The ground for the denial of injunction, notwithstanding the finding both that there is a nuisance and that plaintiffs have been damaged substantially, is the large disparity in economic consequences of the nuisance and of the injunction. This theory cannot, however, be sustained without overruling a doctrine which has been consistently reaffirmed in several leading cases in this court and which has never been disavowed here, namely that were a nuisance has been found and where there has been any substantial damage shown by the party complaining an injunction will be granted.


On the other hand, to grant the injunction unless defendant pays plaintiffs such permanent damages as may be fixed by the court seems to do justice between the contending parties. ..." (Bergan, J. in Boomer v. Atlantic Cement Co., Court of Appeals of New York (1970) 26 N.Y. 2d 219, 309 N.Y.S.2d 312, 257 N.E.2d 870.)

For a case where the court granted an injunction even though the cost of preventing the injury was enormously greater than the amount of the injury, see Whalen v. Union Bag & Paper Co., 208 N.Y. 1, 101 N.E. 805.

Kurtz and Hovenkamp summarize the legal history in terms of the choice between a property rule and a liability rule in this context:

"By reasoning that the right to injure the land of neighbors operates as a servitude upon the neighbors' land, and that the power to take a servitude belongs only to the government, courts from the eighteenth century to the Civil War generally decided that an injunction rather than damages was the only appropriate remedy, regardless of the social utility of the defendant's conduct. In the 1860's, however, several American courts began to deviate from the rule, largely in order to accommodate growing American industry. Under the literal requirements of property rule virtually any industrial activity that caused measurable injury could be enjoined. See, e.g.,,American Smelting & Refining Co. v. Godfrey 158 F. 225 (98th Cir.), cert. denied, 207 U.S. 597 (1907),


which recognized an exception to the injunction rule only for trivial injuries.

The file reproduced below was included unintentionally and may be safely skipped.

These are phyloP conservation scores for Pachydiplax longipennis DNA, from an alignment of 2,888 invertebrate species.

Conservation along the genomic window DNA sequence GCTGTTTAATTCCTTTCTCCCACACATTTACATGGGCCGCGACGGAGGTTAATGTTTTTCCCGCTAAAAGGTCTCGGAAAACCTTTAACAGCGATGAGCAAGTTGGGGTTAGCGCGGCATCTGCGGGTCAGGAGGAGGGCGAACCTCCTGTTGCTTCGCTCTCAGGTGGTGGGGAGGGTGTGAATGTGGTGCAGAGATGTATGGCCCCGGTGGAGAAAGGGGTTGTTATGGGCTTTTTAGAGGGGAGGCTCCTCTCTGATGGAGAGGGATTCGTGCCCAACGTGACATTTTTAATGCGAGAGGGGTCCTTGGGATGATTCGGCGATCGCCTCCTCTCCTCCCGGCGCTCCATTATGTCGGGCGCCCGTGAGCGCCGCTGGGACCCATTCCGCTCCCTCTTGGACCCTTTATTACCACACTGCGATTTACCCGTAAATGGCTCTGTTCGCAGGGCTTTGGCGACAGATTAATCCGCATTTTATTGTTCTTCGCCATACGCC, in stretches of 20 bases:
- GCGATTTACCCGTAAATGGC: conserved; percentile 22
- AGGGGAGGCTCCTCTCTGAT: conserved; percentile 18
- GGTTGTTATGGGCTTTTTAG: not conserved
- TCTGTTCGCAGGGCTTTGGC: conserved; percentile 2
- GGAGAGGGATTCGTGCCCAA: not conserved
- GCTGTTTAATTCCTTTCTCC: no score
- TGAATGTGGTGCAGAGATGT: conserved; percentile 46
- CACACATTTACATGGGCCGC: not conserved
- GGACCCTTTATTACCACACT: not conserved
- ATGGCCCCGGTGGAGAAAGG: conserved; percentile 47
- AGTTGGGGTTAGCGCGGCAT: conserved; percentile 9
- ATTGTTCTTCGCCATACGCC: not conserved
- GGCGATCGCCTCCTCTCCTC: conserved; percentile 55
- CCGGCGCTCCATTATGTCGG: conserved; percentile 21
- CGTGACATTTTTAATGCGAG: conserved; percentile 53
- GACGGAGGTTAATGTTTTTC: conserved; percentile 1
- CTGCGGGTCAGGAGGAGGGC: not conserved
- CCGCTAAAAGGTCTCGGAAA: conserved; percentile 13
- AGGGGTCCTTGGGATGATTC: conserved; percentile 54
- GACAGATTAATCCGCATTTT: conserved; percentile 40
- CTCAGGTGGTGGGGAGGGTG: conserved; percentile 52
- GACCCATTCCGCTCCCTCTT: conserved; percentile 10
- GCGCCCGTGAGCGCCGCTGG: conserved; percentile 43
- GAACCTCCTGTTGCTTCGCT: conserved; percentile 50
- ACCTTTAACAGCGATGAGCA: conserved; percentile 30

A liability rule, on the other hand, permits the defendant's activity but reuqires the defendant to compensate the plaintiff. See, e.g., Richard's Appeal, 57 Pa. 105 (1868), in which the Pennsyvania Supreme Court refused an injunction against the defendant's operation of its air-polluting iron works furnaces, but suggested that an action for damages would lie. ... Today ... many courts hold that the ordinary remedy in cases involving a continuing nuisance is "permanent" damages, provided that the activity is socially valuable and cannot reasonably be performed in a less harmful way." (Kurtz and Hovenkamp, pp. 769-70).

Current doctrine holds:

Second Restatement: Section 826

An intentional invasion of another's interest in the use and enjoyment of land is unreasonable if

(a) the gravity of the harm outweights the utility of the actor's conduct, or

(b) the harm caused by the conduct is serious and the financial burden of compensating for this and similar harm to others would not make the continuation of the conduct not feasible.

"The present version of 826, unlike its counterpart in the First Restatement, recognizes that liability for damages caused by a nuisance may exist regardless of whether the utility of the offending activity exceeds the gravity of the harm it has created. This fundamental proposition now permeates the entire Second Restatement."

(Johnson, Salsich, ... Property Law: Cases Materials and Problems)

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